Middle East

Iran installing new Natanz centrifuges, says IAEA

Iran has begun installing advanced centrifuge machines for enriching uranium at its nuclear plant at Natanz, says the UN's nuclear watchdog.

The US said if confirmed it would be "another provocative step".

International talks over Iran's nuclear programme are due to resume in Kazakhstan next week.

Western powers fear Tehran is seeking weapons technology, but Tehran says it is refining uranium only for peaceful energy purposes.

The Natanz facility, in central Iran, is at the heart of the country's dispute with the UN's watchdog.

'Further isolation'

The IAEA released a report each quarter detailing its progress at monitoring Iran's nuclear development.

The BBC obtained a copy of the latest report, which has not yet been officially released.

It concludes: "The director general is unable to report any progress on the clarification of outstanding issues including those relating to possible military dimensions to Iran's nuclear programme."

It adds that despite intensified dialogue with Iran, no progress has been made on how to clear up the questions about Iran's nuclear work.

The IAEA has made similar complaints in previous quarterly reports, and Iran is under an array of sanctions as a result of its lack of co-operation.

Iran had informed the IAEA in a letter on 23 January that it planned to introduce a new model of centrifuge called the IR2m, which can enrich two or three times faster than current equipment.

Gas centrifuges are used to increase the proportion of fissile uranium-235 atoms within uranium.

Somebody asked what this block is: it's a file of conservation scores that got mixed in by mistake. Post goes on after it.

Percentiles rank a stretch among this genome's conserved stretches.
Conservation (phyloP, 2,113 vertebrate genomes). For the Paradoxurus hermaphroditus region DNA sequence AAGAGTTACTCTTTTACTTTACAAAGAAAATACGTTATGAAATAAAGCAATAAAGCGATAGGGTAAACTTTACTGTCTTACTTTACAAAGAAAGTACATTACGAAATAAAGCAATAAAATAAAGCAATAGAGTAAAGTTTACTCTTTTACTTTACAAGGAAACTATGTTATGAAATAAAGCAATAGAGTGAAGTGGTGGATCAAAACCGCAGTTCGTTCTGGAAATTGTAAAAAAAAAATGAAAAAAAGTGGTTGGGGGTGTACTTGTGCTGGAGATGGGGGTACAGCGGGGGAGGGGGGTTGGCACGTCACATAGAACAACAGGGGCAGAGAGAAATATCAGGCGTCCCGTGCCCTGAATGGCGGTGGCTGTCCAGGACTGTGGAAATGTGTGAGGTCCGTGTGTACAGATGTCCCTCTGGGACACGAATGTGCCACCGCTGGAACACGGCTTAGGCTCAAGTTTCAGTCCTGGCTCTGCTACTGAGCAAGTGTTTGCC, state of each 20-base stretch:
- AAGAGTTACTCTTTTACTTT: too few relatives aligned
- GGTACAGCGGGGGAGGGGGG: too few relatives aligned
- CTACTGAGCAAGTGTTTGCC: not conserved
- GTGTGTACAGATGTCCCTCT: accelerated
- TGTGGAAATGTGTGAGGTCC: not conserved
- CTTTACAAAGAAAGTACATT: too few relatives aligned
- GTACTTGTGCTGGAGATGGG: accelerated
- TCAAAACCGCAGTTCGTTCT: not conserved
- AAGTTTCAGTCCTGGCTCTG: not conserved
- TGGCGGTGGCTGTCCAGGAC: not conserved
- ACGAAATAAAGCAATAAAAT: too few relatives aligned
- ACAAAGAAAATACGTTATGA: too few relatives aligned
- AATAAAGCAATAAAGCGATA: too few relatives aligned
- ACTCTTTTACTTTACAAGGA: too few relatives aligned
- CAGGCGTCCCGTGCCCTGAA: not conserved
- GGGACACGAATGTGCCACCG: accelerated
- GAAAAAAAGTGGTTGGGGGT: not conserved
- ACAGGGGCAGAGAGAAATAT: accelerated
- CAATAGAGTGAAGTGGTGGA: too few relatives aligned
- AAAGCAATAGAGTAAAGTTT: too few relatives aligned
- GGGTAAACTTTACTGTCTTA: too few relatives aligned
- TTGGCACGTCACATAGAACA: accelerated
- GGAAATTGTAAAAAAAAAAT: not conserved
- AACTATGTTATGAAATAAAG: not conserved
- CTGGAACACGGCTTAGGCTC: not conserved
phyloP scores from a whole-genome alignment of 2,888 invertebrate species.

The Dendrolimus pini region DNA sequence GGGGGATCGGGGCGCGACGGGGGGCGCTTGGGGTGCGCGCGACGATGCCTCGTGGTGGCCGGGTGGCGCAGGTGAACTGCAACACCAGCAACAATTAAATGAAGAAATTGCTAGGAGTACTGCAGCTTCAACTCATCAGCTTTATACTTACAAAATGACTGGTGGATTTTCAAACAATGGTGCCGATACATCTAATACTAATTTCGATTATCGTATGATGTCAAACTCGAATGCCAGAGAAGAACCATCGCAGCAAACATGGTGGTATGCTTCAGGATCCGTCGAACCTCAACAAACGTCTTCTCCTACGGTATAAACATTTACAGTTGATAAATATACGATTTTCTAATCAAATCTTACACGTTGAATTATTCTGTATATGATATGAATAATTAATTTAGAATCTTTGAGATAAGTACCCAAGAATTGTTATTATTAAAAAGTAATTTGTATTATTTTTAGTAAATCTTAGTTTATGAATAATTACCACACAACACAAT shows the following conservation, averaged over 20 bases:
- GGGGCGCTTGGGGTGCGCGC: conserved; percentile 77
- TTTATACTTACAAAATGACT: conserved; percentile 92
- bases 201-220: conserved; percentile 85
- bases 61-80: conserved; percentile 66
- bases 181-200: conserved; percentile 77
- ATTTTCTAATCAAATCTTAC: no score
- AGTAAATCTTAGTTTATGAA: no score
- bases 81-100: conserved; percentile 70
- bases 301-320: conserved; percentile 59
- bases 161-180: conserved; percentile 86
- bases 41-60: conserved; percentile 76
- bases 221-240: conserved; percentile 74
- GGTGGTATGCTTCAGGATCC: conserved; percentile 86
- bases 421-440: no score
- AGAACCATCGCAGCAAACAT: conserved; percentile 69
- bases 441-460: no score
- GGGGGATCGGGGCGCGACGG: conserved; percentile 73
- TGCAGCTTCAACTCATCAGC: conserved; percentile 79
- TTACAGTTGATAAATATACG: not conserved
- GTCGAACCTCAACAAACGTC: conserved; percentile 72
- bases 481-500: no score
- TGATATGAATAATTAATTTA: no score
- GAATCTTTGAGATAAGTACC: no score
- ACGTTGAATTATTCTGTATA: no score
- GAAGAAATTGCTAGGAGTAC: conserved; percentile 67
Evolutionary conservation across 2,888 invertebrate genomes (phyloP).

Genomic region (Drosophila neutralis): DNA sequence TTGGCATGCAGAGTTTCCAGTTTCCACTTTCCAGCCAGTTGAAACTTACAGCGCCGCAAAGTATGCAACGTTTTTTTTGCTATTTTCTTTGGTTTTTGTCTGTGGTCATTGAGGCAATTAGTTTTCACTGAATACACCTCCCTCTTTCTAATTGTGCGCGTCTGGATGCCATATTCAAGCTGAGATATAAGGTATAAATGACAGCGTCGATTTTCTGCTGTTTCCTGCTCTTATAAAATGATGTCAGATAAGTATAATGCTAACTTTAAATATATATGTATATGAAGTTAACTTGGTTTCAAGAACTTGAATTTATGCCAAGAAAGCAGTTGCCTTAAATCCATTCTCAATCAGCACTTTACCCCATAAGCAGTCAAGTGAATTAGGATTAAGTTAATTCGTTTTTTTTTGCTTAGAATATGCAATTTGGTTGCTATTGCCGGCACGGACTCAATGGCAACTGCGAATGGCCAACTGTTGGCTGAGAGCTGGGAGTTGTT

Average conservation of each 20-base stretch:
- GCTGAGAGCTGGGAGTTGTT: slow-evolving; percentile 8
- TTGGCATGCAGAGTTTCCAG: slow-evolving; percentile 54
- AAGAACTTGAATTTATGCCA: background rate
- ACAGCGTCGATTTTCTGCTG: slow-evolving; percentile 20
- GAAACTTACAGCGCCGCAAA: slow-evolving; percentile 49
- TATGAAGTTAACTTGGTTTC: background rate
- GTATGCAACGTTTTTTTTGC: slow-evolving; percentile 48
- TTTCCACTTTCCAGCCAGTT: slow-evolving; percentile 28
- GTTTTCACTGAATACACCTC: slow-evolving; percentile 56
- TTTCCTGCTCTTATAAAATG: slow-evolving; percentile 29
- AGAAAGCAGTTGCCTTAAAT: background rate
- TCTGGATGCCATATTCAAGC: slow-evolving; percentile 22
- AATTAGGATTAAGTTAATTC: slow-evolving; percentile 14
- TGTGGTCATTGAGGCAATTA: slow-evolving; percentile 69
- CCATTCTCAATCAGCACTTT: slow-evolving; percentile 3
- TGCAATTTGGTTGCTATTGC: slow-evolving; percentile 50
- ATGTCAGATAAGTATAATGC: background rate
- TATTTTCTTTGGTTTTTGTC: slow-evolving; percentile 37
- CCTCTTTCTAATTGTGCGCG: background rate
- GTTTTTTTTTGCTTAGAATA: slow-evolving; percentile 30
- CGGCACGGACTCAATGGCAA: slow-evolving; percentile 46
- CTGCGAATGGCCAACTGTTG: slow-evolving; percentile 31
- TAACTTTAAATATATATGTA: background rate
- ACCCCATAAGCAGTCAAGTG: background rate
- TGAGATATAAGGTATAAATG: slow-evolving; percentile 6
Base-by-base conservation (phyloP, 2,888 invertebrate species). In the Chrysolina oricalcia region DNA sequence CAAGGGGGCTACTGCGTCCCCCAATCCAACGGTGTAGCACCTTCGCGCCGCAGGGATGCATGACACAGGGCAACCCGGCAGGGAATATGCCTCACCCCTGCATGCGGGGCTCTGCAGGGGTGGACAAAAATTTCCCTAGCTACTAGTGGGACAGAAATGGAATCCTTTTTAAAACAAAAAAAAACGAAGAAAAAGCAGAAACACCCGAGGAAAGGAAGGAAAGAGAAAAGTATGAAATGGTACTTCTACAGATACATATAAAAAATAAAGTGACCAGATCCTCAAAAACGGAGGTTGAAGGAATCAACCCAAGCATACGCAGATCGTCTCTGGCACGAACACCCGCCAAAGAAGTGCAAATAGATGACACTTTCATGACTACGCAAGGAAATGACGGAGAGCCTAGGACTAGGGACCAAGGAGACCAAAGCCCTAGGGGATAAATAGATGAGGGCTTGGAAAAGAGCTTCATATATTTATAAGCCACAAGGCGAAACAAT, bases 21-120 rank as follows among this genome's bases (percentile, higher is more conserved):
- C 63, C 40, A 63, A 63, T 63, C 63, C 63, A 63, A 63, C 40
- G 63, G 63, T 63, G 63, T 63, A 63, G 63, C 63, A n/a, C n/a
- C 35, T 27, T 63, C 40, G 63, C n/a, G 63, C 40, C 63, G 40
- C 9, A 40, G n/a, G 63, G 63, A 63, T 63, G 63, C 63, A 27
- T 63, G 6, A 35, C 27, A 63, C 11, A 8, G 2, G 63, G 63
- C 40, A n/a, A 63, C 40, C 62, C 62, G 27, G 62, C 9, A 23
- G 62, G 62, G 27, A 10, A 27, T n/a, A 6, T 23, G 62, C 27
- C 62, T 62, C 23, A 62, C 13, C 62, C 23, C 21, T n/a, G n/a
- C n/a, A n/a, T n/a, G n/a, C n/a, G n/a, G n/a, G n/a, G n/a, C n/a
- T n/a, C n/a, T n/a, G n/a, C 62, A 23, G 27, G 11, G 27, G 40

For uranium to work in a nuclear reactor it must be enriched to contain 2-3% uranium-235 while weapons-grade uranium must contain 90% or more uranium-235.

Israeli Prime Minister Benjamin Netanyahu said the new centrifuges could cut by a third the time Iran, one of Israel's fiercest opponents in the Middle East, needed to create a nuclear bomb.

US state department spokeswoman Victoria Nuland said the report development at Natanz was "not surprising".

Image caption The Natanz facility is at the heart of Iran's latest dispute with Western nations

"The installation of new advanced centrifuges would be a further escalation, and a continuing violation of Iran's obligations under the relevant UN Security Council resolutions and IAEA board resolutions," she said.

But she added that Iran had the opportunity to allay the international community's concerns during talks in Kazakhstan next week.

Starting on 26 February, the talks will involve Iranian officials, the five permanent members the UN Security Council, and Germany.

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